Pom Pom’s Teahouse and Sandwicheria Takes Sandwiches to New Heights

May 22, 2016 by

Pom Pom’s Teahouse and Sandwicheria Takes Sandwiches to New Heights


Girl Roamer Nicole goes to sandwich heaven at Pom Pom’s Teahouse and Sandwicheria in Orlando

by Nicole Clausing

Want to impress your date in Orlando? Take them to one of the city’s many fine gourmet eateries.

Want to find out if your date is The One? Take them to Pom Pom’s Teahouse and Sandwicheria (67 North Bumby Avenue; 407-894-0865; PomPomSteahouse.com) in Orlando, Florida.

If they’re flexible enough to accept the idea of sandwiches for dinner, things are going well already. And if they trust you enough to stick with the plan even after you pull into a strip-mall parking lot, that’s a very good sign, too.

If, on the other hand, they poo-poo the idea of a casual café having anything special to offer, or quail at being served by staff with tattoos, or (and this actually happens sometimes), they walk out because there’s no American cheese on the menu … well, at least now you know. You know that you’ve picked someone with no sense of culinary or cultural adventure, and if that’s going to mean a lifetime with no Mama Ling Ling’s Thanksgiving sandwich, frankly, you may be better off without them.

Sure, this realization is going to sting. But the silver lining is that you’ve come to the best place in Central Florida to ease your pain. Whether what ails you is a heartache or a hangover, Pom Pom will soothe you with foods you had no idea you found comforting. (Allegedly. I’m sure I know nothing about the hangover part even though I visited during Orlando’s raucous Pride weekend.)

Pom Pom’s Teahouse & Sandwicheria famed Mama Ling Ling’s Thanksgiving (Courtesy of Pom Pom’s Teahouse & Sandwicheria)

Pom Pom’s Teahouse & Sandwicheria famed Mama Ling Ling’s Thanksgiving (Courtesy of Pom Pom’s Teahouse & Sandwicheria)

A good place to start the healing is with that Mama Ling Ling sandwich. Available year-round, it tastes like a family Thanksgiving, but with less Jell-O. (Actually, no Jell-O.) Bread piled with turkey, stuffing, cranberry and cheese is served with a cup of gravy to be used as a dipping sauce. Ginger curry in the cranberry gives the sandwich a gently funky kick, elevating the dish above the level of simple culinary Xanax and into the realm of the truly interesting. Pair it with a side such as sesame- and cilantro-rich Asian slaw or noodles with peanut sauce and wash it down with your choice of 30 or so varieties of tea, and you’ve got a Benetton ad on a plate.

Mixing unlikely ingredients—and even cuisines—is a hallmark of Pom Pom’s Teahouse and Sandwicheria. You can get a simple grilled cheese, if that’s what you crave, but many sandwiches and salads on the menu boast exuberantly offbeat combos, like the Seasonal Berry Melt, offering the sweet/salty pairing of fruit and hot Brie; or the Viet Pom, with its flavors of turkey, cucumber, and Sriracha. That diversity is largely down to the unusual background of owner Pom Moongauklang, who was born in Thailand, trained in the French pastry tradition, and tempered by an intense stint working at famed high-end Japanese eatery Nobu in New York City.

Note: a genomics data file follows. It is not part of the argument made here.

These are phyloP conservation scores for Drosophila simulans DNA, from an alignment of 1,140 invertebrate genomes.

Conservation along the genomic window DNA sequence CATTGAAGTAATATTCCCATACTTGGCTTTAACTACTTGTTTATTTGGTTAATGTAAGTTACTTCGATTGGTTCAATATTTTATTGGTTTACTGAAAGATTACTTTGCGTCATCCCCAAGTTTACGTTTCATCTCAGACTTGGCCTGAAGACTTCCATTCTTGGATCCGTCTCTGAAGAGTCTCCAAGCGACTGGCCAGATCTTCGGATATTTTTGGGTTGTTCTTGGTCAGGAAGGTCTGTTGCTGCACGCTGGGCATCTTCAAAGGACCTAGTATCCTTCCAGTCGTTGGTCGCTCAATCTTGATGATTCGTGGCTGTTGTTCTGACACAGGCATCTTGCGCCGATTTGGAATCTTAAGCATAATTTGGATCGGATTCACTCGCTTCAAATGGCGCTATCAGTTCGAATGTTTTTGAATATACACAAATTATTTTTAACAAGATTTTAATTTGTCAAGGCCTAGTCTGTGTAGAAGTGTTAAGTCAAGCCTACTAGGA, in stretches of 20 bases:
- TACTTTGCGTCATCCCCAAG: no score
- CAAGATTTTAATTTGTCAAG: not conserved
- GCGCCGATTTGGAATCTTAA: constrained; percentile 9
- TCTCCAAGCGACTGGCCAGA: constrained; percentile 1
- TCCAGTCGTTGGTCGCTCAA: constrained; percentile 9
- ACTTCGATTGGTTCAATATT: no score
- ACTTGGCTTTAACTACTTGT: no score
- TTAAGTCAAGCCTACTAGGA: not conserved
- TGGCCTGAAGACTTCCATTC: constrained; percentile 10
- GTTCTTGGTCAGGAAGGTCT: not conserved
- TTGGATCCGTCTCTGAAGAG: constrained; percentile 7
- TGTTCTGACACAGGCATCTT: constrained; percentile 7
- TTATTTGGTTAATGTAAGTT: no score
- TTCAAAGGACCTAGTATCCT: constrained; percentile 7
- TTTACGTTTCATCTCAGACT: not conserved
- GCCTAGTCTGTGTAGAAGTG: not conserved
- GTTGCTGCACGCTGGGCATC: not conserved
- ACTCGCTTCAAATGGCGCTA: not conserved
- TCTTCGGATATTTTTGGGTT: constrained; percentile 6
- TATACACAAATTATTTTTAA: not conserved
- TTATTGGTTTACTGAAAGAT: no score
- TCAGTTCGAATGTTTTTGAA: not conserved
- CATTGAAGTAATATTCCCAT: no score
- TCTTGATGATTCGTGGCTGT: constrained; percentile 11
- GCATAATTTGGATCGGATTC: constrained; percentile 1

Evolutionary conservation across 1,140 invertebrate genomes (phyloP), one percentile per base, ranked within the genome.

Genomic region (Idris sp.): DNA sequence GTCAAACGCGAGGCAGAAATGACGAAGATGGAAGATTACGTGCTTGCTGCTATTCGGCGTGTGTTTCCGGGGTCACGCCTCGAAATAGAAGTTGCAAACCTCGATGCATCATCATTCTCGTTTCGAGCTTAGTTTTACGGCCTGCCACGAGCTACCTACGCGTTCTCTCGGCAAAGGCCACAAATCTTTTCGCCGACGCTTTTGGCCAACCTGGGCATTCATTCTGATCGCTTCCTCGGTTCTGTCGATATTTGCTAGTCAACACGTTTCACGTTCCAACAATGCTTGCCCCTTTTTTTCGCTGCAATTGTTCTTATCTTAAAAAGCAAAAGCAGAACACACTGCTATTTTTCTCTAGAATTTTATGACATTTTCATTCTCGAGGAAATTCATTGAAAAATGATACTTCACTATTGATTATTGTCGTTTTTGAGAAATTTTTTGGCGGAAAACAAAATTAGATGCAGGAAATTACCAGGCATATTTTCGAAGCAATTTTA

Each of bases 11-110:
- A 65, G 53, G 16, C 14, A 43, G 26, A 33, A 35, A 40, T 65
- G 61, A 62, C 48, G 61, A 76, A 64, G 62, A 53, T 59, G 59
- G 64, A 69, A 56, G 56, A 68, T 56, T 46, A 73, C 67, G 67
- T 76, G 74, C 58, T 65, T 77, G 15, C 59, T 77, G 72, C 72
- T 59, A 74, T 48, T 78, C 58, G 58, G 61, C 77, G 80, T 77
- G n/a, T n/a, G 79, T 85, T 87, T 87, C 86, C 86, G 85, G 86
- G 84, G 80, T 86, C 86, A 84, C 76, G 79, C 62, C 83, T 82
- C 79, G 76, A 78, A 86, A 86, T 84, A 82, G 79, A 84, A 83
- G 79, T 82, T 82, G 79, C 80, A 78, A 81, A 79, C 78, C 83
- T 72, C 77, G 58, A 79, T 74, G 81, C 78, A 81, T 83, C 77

Pom brought all that international flavor and Big Apple edginess to her Sandwicheria, but wrapped it in an accessible package. Brightly painted walls, mis-matched ceramic plates, and a rotating collection of local art make you feel like you’re at the coolest party you ever went to in your shabby-chic youth—but now everybody in the room will talk to you. Pom seems instinctively drawn to artistic, creative outsiders, and cheerfully offers that much of her pierced and coiffed staff would have a hard time landing a straighter job.

So maybe your beloved follows you through the door to sip some chocolate-hazelnut Rooibos tea and nibble some Asian pulled pork. Maybe they don’t. Either way, pull up a chair and stay a while. The quirky outsiders at Pom Pom’s (including Pom herself) know a thing or two about people and their hang-ups. They also know something about making unlikely pairs work. Most of all, they know how to fill up the emptiness, whether the hole inside you is the size of the one that got away, or just needs salving with a little mashed potato and gravy.

THE DIRTY DISH

Pom Pom’s Teahouse and Sandwicheria; 67 North Bumby Avenue, Orlando, Florida; 407-894-0865; PomPomSteahouse.com.

TYPE OF RESTAURANT:  Casual sandwich and salad place. Woman-owned. Eclectic.

RATING: 4

AMBIANCE:  You remember the arty kids’ table in the high school cafeteria? All the tables feel like that at Pom’s, except that everyone’s been listening to a lot less Joy Division and is legitimately happy to see you.

SCENE: Youthful and slightly left-of-center, but anything goes. Milk District hipsters clutching vinyl from next-door Retro Records (59 North Bumby Avenue; 407-898-2484; Facebook.com/pages/Retro-Records/221049891280959?rf=137492829625192) sit next to briefcase-toting 9-5ers grabbing a hearty lunch.

SERVICE: Fast, friendly, and as far from snooty as can be imagined.

NOISE LEVEL: Depends on the time of day. Evenings can get boisterous.

RECOMMENDED DISHES:  The Mama Ling Ling’s Thanksgiving sandwich is perfectly traditional and quirky at the same time—it’s quintessentially Pom Pom.

SIP: Tea. Black, green, herbal, decaf, sweet, spicy….find your favorite or try something new.

CHECK, PLEASE: $ = $10-$15

(price of average dinner/lunch/breakfast/brunch bill for an individual dinner)

THE EAT: This restaurant may change the way you feel about sandwiches as a meal.

WORTH THE NIGHT OUT? Absolutely—especially since it won’t even take up your entire evening. (Or your entire wallet.)

To book your Orlando Vacation, contact Heather Cassell at Girls That Roam Travel at Travel Advisors of Los Gatos at 408-354-6531at .

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